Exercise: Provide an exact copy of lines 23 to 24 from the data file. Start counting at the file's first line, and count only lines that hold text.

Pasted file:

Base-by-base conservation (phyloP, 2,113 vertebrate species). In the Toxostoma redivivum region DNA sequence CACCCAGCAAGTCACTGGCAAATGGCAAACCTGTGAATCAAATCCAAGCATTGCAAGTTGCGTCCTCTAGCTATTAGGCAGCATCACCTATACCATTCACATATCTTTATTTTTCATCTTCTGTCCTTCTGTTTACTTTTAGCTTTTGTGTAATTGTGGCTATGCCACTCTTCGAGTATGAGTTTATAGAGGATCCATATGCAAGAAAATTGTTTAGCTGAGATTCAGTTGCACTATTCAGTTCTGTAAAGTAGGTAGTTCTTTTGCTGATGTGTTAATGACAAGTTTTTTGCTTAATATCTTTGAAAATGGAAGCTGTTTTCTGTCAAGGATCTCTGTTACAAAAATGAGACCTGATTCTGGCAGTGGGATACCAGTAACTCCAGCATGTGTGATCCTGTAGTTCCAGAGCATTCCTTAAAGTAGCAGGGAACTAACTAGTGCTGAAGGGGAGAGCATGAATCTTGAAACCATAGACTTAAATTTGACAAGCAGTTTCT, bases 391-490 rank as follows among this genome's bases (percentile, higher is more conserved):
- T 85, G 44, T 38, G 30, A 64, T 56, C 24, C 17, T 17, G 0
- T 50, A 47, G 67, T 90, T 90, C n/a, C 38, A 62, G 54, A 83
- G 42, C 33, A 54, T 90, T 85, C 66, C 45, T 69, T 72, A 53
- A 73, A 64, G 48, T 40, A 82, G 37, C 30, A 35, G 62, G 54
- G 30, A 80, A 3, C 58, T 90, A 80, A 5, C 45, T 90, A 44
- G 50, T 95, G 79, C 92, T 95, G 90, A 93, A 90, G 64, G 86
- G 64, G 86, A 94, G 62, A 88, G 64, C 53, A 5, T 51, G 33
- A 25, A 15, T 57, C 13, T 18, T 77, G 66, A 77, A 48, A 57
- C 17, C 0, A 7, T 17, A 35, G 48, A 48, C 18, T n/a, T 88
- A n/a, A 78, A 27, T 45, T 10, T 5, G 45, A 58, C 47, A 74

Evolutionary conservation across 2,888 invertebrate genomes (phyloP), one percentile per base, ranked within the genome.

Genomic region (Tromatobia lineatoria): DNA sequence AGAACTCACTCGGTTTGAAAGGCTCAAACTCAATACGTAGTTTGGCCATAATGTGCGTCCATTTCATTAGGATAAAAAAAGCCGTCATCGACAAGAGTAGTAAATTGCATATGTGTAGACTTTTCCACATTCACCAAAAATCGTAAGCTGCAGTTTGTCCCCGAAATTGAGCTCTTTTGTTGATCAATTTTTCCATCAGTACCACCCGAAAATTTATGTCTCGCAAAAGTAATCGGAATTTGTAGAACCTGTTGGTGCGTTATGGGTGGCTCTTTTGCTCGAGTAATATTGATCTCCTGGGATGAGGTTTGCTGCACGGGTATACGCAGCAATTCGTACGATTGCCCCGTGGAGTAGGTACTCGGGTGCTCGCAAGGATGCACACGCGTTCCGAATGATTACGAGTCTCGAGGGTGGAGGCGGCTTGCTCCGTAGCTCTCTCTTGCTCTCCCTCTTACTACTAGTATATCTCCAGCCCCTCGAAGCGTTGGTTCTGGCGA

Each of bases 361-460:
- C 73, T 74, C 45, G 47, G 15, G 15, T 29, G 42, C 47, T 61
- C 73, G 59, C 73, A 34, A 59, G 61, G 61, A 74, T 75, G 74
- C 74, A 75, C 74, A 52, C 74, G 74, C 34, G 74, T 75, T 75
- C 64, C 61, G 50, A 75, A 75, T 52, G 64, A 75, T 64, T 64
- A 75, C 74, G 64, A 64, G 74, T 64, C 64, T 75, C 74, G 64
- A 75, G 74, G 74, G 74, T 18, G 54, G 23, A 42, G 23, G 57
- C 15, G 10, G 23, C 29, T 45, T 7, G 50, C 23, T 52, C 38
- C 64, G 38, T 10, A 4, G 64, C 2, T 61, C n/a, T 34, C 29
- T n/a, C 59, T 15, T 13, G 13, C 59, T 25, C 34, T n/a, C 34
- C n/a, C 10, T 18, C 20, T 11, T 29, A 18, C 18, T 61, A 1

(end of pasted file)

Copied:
- T n/a, C 59, T 15, T 13, G 13, C 59, T 25, C 34, T n/a, C 34
- C n/a, C 10, T 18, C 20, T 11, T 29, A 18, C 18, T 61, A 1